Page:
The major Asia-Pacific stock indexes are trading mixed on Thursday as investors continued to anticipate the announcement of a U.S.-China trade agreement which could bring an end to the more-than-year-long trade dispute between the two major economic powerhouses.
According to a report from the Financial Times on Tuesday, both countries are very close to inking the deal as high-level negotiations began on Wednesday in Washington. Hopes were raised further with the announcement that U.S. President Trump was planning to meet with Chinese Vice Premier Liu He on Thursday in Washington.
Yesterday’s meeting featured another revelation that may have served as proof that the two countries were moving closer to a deal. According to White House economic advisor Larry Kudlow, China has acknowledged for the first time that the United States has legitimate gripes about IP theft, forced technology transfer and cyber hacking.
“They have for the first time acknowledged that we have a point. Several points,” Kudlow told reporters at an event hosted by The Christian Science Monitor. Previously, he said, “they were in denial.”
Despite the optimism over the impending trade deal, we’re dealing with the trading world and the markets tend to discount future events. In other words, the price action this week suggests that most of the deal has already been baked into the markets. This likely means investors are being set up for a classic, “buy the rumor”, sell the fact” event. Sure we could see a spike to the upside after the release of the news, but we’re not likely to see a sustained move created by the announcement of the deal because it had been telegraphed for so long.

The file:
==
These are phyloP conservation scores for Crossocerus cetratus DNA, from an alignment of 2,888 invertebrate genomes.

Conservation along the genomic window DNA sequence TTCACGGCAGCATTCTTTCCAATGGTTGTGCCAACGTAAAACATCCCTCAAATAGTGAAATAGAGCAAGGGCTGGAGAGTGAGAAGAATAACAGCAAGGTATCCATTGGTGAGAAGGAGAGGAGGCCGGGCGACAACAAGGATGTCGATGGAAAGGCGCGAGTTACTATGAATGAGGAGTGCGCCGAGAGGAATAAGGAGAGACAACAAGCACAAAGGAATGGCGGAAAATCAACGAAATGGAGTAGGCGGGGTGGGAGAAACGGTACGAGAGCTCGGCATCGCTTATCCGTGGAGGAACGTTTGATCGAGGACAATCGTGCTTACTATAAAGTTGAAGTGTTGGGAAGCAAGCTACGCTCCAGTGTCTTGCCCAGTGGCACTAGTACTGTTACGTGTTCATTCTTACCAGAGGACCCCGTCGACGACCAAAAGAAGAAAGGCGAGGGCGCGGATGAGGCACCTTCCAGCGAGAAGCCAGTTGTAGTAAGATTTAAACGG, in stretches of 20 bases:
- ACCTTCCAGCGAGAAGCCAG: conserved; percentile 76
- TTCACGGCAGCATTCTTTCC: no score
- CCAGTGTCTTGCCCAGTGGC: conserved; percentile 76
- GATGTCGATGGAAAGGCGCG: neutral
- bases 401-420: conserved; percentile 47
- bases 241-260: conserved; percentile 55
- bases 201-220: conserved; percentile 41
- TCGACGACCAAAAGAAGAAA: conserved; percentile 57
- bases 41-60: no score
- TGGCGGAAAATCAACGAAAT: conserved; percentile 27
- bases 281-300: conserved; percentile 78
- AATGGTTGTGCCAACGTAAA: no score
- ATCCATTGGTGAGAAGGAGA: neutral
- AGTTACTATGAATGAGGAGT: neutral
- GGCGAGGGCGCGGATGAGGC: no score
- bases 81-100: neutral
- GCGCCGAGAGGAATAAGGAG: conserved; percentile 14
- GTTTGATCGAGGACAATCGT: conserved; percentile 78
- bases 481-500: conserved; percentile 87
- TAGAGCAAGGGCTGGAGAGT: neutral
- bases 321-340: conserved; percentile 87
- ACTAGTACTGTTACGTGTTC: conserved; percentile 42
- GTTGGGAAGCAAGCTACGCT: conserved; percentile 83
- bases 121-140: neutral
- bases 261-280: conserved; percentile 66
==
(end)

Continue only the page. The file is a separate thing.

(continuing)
Rob Subbaraman, head of emerging market economics at Nomura, and Vishnu Varathan, head of economics and strategy at Mizuho Bank see a similar pattern developing.
Nomura told CNBC’s “Street Signs” on Thursday, “A lot of the news around the trade negotiations, I think…is priced into the markets. I think markets are expecting a pretty comprehensive deal to come through, timing still uncertain.”
He further added, “To really give the markets another lift, we need to see some of the existing tariffs, whether it’s on the $50 billion or the $200 billion, actually rolled back.” Trump has already said the tariffs will stay in place, but this may have been a negotiating tactic on his part.
Varathan added, “News that a US-China trade agreement is virtually a done-deal has fueled optimism. But markets may be converging too quickly on the ‘done’ before the ‘deal.’”
Varathan further commented on the market action after a deal is announced. His main concerns centered on enforcement of any deal and the U.S. right to retaliate if China deviates from the agreement. He cited “landmines” in the implementation and enforcement of any deal that might emerge, citing examples such as Washington’s demands that Beijing “gives up its right of retaliation” if the U.S. unilaterally but proportionally imposes tariffs on China’s non-compliance.”
To his credit, Varathan has a point, but it further supports the notion that we could see a volatile two-sided response to the news. The first response is likely to be a spike to the upside as this would likely blow out the last of the short-sellers as well as attract speculative buyers. They will be expressing relief that the trade dispute is over.
The second response is likely to be selling pressure. This will come in the form of profit-taking and some speculative shorting by traders betting against the success of the new deal due to the U.S. inability to enforce the new rules.
This article was originally posted on FX Empire
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